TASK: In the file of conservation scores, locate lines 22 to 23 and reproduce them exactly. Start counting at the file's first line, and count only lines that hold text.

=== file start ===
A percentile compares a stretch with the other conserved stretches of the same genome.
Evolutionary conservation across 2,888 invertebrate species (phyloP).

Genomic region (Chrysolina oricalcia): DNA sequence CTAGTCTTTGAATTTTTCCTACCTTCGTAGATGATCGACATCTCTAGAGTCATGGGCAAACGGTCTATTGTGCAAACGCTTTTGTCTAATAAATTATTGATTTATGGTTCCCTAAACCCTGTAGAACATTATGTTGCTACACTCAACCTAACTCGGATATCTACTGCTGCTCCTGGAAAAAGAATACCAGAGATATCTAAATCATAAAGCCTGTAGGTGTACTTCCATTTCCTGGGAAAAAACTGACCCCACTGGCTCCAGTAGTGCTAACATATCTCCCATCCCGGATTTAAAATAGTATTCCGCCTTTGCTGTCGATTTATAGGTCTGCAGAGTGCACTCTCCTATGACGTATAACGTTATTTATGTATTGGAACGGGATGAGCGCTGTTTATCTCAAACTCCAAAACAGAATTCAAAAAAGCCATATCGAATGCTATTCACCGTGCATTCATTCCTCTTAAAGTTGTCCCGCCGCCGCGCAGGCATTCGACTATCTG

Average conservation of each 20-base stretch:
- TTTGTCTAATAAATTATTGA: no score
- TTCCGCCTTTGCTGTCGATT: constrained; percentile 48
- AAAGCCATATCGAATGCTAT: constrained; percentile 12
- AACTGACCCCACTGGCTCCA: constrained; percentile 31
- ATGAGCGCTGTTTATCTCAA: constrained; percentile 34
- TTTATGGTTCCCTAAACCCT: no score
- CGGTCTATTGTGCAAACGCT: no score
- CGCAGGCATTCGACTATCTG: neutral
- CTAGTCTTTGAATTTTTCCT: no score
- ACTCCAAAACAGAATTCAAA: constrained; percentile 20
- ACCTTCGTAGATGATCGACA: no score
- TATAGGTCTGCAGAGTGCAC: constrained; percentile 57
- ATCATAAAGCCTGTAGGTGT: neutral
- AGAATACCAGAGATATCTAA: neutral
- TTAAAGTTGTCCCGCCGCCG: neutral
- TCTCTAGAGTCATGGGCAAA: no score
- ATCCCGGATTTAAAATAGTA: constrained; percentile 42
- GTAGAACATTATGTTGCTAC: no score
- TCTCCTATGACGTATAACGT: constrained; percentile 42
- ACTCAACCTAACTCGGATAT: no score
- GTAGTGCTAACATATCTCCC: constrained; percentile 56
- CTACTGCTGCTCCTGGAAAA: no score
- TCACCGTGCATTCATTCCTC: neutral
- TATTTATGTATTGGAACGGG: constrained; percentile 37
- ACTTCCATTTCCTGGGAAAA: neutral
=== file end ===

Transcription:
- GTAGAACATTATGTTGCTAC: no score
- TCTCCTATGACGTATAACGT: constrained; percentile 42